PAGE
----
Edited by celestron8g8
corrected question about parfocal , not parabolic

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RonL,

Not sure where the "" However all barlows reduce light by 75% "" comes from.

I could measure the actual transmission with the spectrograph, but I'm sure with today's coatings it's much better than 75%

 

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18 hours ago, Merlin66 said:

RonL,

Not sure where the "" However all barlows reduce light by 75% "" comes from.

I could measure the actual transmission with the spectrograph, but I'm sure with today's coatings it's much better than 75%

 

I think he means by doubling the power, the brightness is quartered, that's all.

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Hmmmm

Only for extended objects.....

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18 hours ago, celestron8g8 said:

Just wondering if that difference is noticed with a barlow that is parabolic with same brand EPs’ ?? For example i have a set of Celestron Ultimas in 18mm , 10mm and 7.5mm . My barlow is also the Ultima and is parabolic with the EPs’ .  Wouldn’t it effect the FOV rather than the eye pupil exit ? However all barlows reduce light by 75% . But in reducing FOV will help remove or reduce coma at the edges of the FOV . 

Not a clue what you mean by a barlow being parabolic with same brand EPs.  Do you mean parfocal?  Mirrors can be parabolic, but I've never heard of a parabolic barlow or eyepiece.  Parabolic describes a curve, not a relationship between two optical items.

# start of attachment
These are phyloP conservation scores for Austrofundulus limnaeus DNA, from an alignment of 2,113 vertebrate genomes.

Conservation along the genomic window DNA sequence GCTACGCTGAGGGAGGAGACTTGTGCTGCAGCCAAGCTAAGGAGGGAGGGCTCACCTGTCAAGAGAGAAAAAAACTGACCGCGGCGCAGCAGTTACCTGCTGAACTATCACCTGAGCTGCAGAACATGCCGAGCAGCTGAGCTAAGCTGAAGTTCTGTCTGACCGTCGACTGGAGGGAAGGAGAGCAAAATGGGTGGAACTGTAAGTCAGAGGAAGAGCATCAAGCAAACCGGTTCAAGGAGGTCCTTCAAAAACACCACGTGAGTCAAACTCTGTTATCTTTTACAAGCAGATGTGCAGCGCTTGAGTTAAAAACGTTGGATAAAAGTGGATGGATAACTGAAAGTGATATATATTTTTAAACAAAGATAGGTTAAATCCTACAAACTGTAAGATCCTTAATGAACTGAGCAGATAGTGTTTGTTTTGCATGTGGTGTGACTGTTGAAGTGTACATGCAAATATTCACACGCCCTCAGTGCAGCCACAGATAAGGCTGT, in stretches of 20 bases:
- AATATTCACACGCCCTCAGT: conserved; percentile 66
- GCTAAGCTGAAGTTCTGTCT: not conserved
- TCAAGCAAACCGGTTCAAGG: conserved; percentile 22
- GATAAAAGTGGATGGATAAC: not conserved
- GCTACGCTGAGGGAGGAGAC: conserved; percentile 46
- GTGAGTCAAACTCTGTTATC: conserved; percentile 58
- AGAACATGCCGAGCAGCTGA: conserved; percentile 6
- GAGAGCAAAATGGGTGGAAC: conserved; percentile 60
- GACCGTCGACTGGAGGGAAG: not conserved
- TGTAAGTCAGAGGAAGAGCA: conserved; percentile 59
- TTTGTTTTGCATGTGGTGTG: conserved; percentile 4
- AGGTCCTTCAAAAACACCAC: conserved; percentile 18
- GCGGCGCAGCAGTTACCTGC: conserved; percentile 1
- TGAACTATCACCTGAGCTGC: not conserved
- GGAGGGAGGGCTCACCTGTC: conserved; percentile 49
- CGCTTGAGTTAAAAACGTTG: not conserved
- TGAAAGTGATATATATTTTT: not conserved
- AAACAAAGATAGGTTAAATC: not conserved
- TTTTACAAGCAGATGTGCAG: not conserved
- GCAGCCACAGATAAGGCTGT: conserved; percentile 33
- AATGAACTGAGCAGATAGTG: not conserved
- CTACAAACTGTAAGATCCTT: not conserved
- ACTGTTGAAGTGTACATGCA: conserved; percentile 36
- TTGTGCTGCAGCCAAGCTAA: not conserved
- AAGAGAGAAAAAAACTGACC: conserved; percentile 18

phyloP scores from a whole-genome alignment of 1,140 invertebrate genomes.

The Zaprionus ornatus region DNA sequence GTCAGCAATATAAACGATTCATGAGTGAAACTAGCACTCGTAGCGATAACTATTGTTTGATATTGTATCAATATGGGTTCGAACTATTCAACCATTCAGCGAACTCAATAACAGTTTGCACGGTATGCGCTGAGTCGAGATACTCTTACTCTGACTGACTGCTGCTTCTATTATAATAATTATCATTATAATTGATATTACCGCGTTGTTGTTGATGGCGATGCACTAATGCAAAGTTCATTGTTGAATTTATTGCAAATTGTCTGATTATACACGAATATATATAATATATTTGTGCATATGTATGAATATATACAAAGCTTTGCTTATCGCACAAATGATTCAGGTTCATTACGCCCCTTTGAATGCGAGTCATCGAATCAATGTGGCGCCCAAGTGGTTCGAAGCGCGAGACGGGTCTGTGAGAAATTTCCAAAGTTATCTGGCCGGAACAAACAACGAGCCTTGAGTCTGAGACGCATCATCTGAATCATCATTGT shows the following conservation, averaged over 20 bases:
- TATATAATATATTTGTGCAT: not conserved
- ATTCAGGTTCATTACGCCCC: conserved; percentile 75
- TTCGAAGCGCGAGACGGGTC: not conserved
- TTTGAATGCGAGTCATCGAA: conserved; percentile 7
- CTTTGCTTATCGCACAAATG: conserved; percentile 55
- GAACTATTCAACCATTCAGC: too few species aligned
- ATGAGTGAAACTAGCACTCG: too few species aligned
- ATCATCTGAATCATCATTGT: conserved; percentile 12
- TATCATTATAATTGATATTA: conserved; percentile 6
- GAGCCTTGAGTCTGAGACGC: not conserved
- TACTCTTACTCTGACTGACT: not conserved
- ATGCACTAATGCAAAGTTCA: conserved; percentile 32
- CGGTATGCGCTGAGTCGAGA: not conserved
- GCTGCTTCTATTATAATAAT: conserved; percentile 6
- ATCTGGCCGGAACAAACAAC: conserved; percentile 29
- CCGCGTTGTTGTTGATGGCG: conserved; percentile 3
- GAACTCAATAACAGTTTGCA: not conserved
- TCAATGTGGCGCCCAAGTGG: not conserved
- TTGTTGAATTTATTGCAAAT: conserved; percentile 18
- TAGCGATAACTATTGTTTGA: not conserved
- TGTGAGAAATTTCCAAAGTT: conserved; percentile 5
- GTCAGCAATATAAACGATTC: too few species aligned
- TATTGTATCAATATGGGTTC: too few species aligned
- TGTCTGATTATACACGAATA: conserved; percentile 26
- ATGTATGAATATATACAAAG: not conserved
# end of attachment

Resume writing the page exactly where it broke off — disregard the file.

Yes, TFOV is halved with a 2x barlow.  AFOV remains the same, assuming no vignetting as described above.

The exit pupil is also halved with the doubling of the power.

10 minutes ago, Merlin66 said:

Hmmmm

Only for extended objects.....

Yes, for extended objects and the sky background brightness (which is technically a huge extended object).  As I recall, point sources will also start to dim as well once the magnification resolves the Airy disk.

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3 hours ago, Louis D said:

Not a clue what you mean by a barlow being parabolic with same brand EPs.  Do you mean parfocal?  Mirrors can be parabolic, but I've never heard of a parabolic barlow or eyepiece.  Parabolic describes a curve, not a relationship between two optical items.

 

Oh sorry , parfocal is what i meant . Meaning that very little if any refocus is needed when changing different EPs’ with the same barlow . My bad :( 

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On 09/10/2019 at 22:51, celestron8g8 said:

But in reducing FOV will help remove or reduce coma at the edges of the FOV .

Remember, coma does not decrease with increasing power.  As long as the AFOV remains the same, coma at the edge will remain the same apparent size.  Coma increases linearly center to edge, so it is more noticeable in ultrawide field eyepieces.  Going to a shorter focal length will double the magnification at the edge, bringing the apparent size of the coma right back to where it was at the lower power's edge of field.

That said, I have noticed that eyepieces with built in Smyth lenses (a matched Barlow in essence) tend to decrease the visible coma.  For instance, I see no difference in visible coma with my 10mm Delos in an f/6 Newt with or without my GSO coma corrector (that is to say, none is visible either way).  The difference with and without is quite noticeable in my 9mm Kellner, which has no Smyth component, despite its much narrower AFOV.

10 hours ago, celestron8g8 said:

Oh sorry , parfocal is what i meant . Meaning that very little if any refocus is needed when changing different EPs’ with the same barlow . My bad :(